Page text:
Of course, when I came to LHS (with virtually all American students) in 1984, I had no idea that I’d still be teaching English as a second language, if you know what I mean. And why should I be so shocked. If I didn’t know all the stuff with degrees up the wazoo in English, then who does? It was an adventure, I guess you could say. It still is! It reminds me of the story of the two shoe salesman who travel to Africa. One wires back, “Situation hopeless—no one wears shoes here.” The second one sent this telegram: “Endless market available to us—no one wears shoes here.”
Any favorite memories?
Standing on my desk and doing the Watusi dance (pic attached) when my students all mastered using commas with non-restrictive adjective clauses.
What do you love most about grammar?
I love seeing how logic works with language. Grammar brings the chaos of that ocean of words out there into an order that allows billions of people to communicate anything they want. Just like math has gotten us to the moon and to the edges of the solar system and back. No math, no computers! No grammar, no communication–period! What a dark world we’d live in without grammar!
Are there any more Loving Grammar books on the horizon? (Jackie: my current plan is to use Professional Clamdigging™ rather than Loving Grammar as the generic label for these writing books.)
Yes, grammar just gives the basics for good writing. I have taught a kind of writing that I call “jazz,” which allows for us to shape our language into beguiling styles—funny, celebratory, snooty, sarcastic, seductive—just the kind of writing that lights up our world. I’d like to do a book on that too as a companion the Loving Grammar book.
Do you have any other books planned besides the Loving Grammar series?
Yes, I hope to write a book about some of the secrets of Shakespeare plays that are rarely understood or discussed. And I have a book about growing up in Chicago that is beating me up black and blue from the inside and will continuing doing so, apparently, until I get it done and out there.
I know this question is so cliche, but tell me about your favorite books. My favorite books are always new every time I read them—whether fiction, or philosophy or psychology or theology or history or whatever. It’s true for all of them, “King Lear, Dubliners, Heart of Darkness, The Tempest, Sound and the Fury, Hamlet.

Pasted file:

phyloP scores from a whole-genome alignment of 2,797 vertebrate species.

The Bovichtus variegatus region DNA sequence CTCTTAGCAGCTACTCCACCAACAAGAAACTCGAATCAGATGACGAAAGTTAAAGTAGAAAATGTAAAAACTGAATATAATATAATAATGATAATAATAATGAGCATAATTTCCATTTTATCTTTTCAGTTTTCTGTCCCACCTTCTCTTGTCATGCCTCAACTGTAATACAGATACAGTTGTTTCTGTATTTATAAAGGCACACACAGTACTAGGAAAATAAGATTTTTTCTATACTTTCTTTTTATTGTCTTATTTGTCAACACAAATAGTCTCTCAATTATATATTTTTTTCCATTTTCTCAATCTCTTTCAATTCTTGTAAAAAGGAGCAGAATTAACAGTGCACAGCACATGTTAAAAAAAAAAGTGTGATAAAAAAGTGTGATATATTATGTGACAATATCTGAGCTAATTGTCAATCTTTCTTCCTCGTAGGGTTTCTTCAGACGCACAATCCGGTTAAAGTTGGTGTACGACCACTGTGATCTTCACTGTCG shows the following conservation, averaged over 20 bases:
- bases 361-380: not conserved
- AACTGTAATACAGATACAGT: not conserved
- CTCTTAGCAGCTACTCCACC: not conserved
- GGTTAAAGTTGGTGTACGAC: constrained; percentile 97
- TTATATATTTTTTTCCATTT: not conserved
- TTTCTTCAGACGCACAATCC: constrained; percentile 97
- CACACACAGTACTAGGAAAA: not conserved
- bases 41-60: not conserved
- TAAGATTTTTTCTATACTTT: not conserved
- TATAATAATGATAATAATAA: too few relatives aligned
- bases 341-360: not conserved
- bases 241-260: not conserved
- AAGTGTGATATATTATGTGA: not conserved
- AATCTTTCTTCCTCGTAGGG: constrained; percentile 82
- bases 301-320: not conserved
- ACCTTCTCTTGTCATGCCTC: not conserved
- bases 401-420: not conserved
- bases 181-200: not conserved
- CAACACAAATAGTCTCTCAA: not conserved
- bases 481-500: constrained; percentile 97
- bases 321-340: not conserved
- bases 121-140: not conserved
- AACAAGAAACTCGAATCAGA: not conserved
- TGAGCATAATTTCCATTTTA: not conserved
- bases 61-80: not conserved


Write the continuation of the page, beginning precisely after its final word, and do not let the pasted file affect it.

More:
What do you most love about reading? Well asking me this is like asking me what I like about food or nature or oxygen? I have a feeling that I’m only sometimes vaguely aware of how much my life depends on reading books and other stuff. When I need a laugh or encouragement or a kick in the butt or challenge or diversion or consolation or inspiration or holiness or danger or adventure, I know right where to find it in books. And my constant reading—both fiction and non-fiction, you could say, is research for finding news areas to mentally bookmark for help in all those categories I mentioned above. And I know that in talking to you about this, Jackie, I’m preaching to the choir. Anyone who has read any of your books, sees these qualities in spades in your writing.
What inspired your love for classic literature?
My mother read to me as a child—Hans Christian Anderson, Grimm’s Fairy Tales, Bible stories, Nursery Rhymes. Shakespeare and Kafka and Joyce and Dante and Faulkner are just another stop on the same bus line, when you think about it. I know that it’s a hyberbole to say that I wanted to have kids to be able to read to them, but believe me, we wore out the books, Seuss and the Nursery Rhymes and all of it. My favorite poem is still this: “Hey diddle diddle. That cat and the fiddle. The cow jumped over the moon. The little dog laughed to see such sport and the dish ran away from the spoon.” Kind of funny when you consider that I don’t have the foggiest idea what the heck it’s ‘about.’
Finally, tell me something about Shakespeare that most people probably don’t know.
That’s kind of a funny question because what I love about most Shakespeare is that I’m always discovering things about his books that I didn’t know—even after reading them and studying them and watching them and teaching them for many years. That’s why I love to teach Shakespeare, and I still do—my students (young or old) are always showing me things that I’ve missed on my previous treks.
But since you may not like that end run around your question, let me say this. I have a funny feeling that Shakespeare may have participated in the rendering of Psalm 46 in the King James Version of the Bible. Read 46 words into it from the beginning and see what you get and then go to the end (not counting Selah) and count back 46 words. See what you make of it that! Remember, it has to be the KJV!
Can buy book and answer key there.
Can also buy the book on Amazon.com.
Full title: Loving Grammar: Mr. Lund’s Guide to Professional Clamdigging ™